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FI354-15 Film Aesthetics 2

Department
SCAPVC - Film & Television Studies
Level
Undergraduate Level 3
Module leader
Jose Arroyo
Credit value
15
Module duration
10 weeks
Assessment
Multiple
Study location
University of Warwick main campus, Coventry
Introductory description

Film Aesthetics approaches film first and foremost as art, and lets you grapple with the fascinating questions raised by doing so. The module considers how key, longstanding problems in the philosophy and sociology of art might apply to the medium of film, as well as aesthetic issues that seem to be raised by audiovisual media in particular.

Module aims

To equip students with the ability to formulate nuanced, well-evidenced answers to questions such as:

  • By what criteria should we evaluate films?
  • What does it mean to interpret a film, and how should we go about it?
  • What role should moral and political judgements play in aesthetic judgement?
  • What role should the nature of a medium play in our aesthetic judgements?
Outline syllabus

This is an indicative module outline only to give an indication of the sort of topics that may be covered. Actual sessions held may differ.

SECTION 1: What are aesthetic judgements?

Week 1: Smith, Murray (1996) ‘Film Spectatorship and the Institution of Fiction’, The Journal of Aesthetics and Art Criticism, 53: 2, 113- 127.

SECTION 2: What is the relation between moral and aesthetic judgements?

Week 2: Gaut, Berys (2009) ‘Morality and Art’, in A Companion to Aesthetics (Second Edition), Stephen Davies, ‎Kathleen Marie Higgins, ‎Robert Hopkins, Robert Stecker, David E. Cooper, Oxford: Wiley-Blackwell, 428-31.

Week 3: Whewell, David (2009) ‘Aestheticism’, in A Companion to Aesthetics (Second Edition), Stephen Davies, ‎Kathleen Marie Higgins, ‎Robert Hopkins, Robert Stecker, David E. Cooper, Oxford: Wiley-Blackwell, 128-31.

Week 4: Brooks, Cleanth (1947) ‘The Heresy of Paraphrase’, in The Well-Wrought Urn and Other Essays, New York: Harcourt Brace and Jovanovich, 176-96. Online: http://www.ux1.eiu.edu/~rlbeebe/heresy.pdf

Week 5: Devereaux, Mary (2004) 'Moral Judgments and Works of Art: The Case of Narrative Literature’, The Journal of Aesthetics and Art Criticism, 62.1, 3-11.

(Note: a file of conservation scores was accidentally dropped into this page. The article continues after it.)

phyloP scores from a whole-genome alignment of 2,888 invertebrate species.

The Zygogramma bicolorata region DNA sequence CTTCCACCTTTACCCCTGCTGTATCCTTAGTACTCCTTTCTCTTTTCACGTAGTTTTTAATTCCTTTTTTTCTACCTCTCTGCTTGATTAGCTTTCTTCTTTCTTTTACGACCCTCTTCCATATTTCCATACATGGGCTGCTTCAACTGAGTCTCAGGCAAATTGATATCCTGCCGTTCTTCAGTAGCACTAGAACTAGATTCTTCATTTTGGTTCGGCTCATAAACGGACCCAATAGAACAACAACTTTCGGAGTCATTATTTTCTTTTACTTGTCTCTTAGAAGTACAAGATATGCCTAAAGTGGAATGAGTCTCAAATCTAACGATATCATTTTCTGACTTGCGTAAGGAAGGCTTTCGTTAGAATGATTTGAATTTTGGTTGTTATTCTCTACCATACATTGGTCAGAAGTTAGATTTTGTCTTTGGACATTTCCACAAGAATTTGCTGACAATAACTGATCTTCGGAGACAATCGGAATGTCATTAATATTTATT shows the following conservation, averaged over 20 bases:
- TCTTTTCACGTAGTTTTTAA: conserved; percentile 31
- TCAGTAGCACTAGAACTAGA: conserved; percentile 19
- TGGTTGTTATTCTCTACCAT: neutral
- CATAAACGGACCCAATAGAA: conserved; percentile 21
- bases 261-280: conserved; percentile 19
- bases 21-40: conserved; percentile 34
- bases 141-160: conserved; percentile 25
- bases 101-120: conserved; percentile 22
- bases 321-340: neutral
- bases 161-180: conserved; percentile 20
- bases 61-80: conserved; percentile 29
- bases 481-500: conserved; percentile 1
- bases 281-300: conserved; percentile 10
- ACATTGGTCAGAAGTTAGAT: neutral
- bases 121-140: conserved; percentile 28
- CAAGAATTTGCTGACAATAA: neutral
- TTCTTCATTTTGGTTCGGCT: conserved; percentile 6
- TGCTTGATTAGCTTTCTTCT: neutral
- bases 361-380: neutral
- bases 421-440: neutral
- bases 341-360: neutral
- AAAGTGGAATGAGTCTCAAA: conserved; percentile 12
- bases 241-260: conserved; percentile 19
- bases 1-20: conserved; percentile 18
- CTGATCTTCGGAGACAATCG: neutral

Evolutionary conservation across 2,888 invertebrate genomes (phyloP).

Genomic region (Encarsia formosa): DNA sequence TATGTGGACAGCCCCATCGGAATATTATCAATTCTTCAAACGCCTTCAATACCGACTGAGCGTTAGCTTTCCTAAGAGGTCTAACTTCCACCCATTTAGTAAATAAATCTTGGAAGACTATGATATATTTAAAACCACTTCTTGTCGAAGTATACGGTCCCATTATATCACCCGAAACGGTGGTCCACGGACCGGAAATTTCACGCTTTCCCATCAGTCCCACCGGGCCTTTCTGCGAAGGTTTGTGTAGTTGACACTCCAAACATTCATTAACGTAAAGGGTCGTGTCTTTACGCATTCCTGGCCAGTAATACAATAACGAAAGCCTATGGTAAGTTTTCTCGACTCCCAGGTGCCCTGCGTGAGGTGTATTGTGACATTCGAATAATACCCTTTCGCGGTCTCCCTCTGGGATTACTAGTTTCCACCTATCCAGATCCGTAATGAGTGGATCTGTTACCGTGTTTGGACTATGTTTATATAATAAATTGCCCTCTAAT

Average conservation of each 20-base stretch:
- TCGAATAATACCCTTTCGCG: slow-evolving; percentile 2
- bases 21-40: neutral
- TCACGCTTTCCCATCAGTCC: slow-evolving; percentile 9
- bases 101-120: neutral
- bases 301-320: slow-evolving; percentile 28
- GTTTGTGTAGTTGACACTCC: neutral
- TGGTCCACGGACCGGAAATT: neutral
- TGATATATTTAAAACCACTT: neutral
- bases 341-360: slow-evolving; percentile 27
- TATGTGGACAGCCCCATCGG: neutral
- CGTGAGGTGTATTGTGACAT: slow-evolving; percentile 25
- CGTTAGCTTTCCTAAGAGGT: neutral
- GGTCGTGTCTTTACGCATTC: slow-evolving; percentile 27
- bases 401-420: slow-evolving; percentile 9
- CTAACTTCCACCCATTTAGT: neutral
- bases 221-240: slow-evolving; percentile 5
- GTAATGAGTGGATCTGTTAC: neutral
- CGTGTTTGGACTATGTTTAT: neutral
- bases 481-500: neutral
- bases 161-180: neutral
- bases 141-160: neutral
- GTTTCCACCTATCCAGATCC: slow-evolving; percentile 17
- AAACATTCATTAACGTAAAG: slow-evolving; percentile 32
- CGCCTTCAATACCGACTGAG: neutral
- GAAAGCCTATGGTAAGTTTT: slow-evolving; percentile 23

Week 7: Eaton, Marcia Muelder. (2001) ‘Art’s Moral Lessons’, in Merit, Aesthetic and Ethical, Oxford: Oxford University Press, 131-149.

Week 8: Brand, Peggy Zeglin. (1999) ‘Disinterestedness & Political Art’, n.paradoxaonline, Issue 8, 4-18. Online: www.ktpress.co.uk/pdf/nparadoxaissue8and9_Peggy-Zeglin-Brand_4-18.pdf.

SECTION 3: Medium specificity and the evaluation of YouTube

Week 9: Sweeney, Kevin W. (2009) ‘Medium’, in The Routledge Companion to Philosophy and Film, Carl Plantinga, Paisley Livingston (eds), London: Routledge, 173-83.

Week 10: Smuts, Aaron. (2014). ‘Cinematic’, The Nordic Journal of Aesthetics, 23: 46, 78–95. Online: https://tidsskrift.dk/nja/article/download/16383/14184

Learning outcomes

By the end of the module, students should be able to:

  • (4) Have improved their skills in academic researching and writing
  • (1) Be familiar with debates surrounding several key issues in the philosophy and sociology of art
  • (2) Be familiar with some of the ways in which such debates might apply to audiovisual media specifically
  • (3) Have a command of the relationship between aesthetic judgements and other forms of judgement
Research element

Both essay and seen-examination options will require research.

Interdisciplinary

The history, aesthetics and sociology of art.

International

To varying degrees both readings and screenings will originate from a range of national film/art cultures.

Subject specific skills

This module develops skills of audio-visual literacy, through close textual and/or contextual analysis in relation to the moving image and sound. It may also develops understandings of historical, theoretical and conceptual frameworks relevant to screen arts and cultures.

Transferable skills

Critical and analytical thinking; independent research skills; team work; clarity and effectiveness of communication, oral and written; accurate, concise and persuasive writing; audio-visual literacy

Study time

Type Required
Lectures 9 sessions of 1 hour (4%)
Seminars 9 sessions of 1 hour (4%)
Other activity 18 hours (7%)
Private study 114 hours (46%)
Assessment 100 hours (40%)
Total 250 hours
Private study description

Reading and preparation time for seminars, plus research time for essay/seen examination.

Other activity description

Screenings

Costs

Category Description Funded by Cost to student
Books and learning materials Department $0.00

You must pass all assessment components to pass the module.

Assessment group A1
Weighting Study time
Choice between 1 x 5000 word essay or 1 x 2 hour centrally timetabled seen examination 100% 100 hours
Assessment group B
Weighting Study time
Online Examination 100%
  • Online examination: No Answerbook required
Feedback on assessment

Tabula feedback plus optional tutorial

Past exam papers for FI354

Pre-requisites

To take this module, you must have passed:

Courses

This module is Core for:

  • Year 3 of UFIA-W620 Undergraduate Film Studies
  • Year 4 of UFIA-W621 Undergraduate Film Studies (with Year Abroad)
  • Year 3 of UFIA-QW25 Undergraduate Film and Literature
  • Year 4 of UFIA-QW26 Undergraduate Film and Literature (with Study Abroad)

This module is Core optional for:

  • Year 4 of UHPA-RP43 Undergraduate Hispanic Studies with Film Studies

This module is Core option list A for:

  • Year 4 of UGEA-RP33 Undergraduate German with Film Studies

This module is Option list A for:

  • Year 4 of UFRA-R1WA Undergraduate French with Film Studies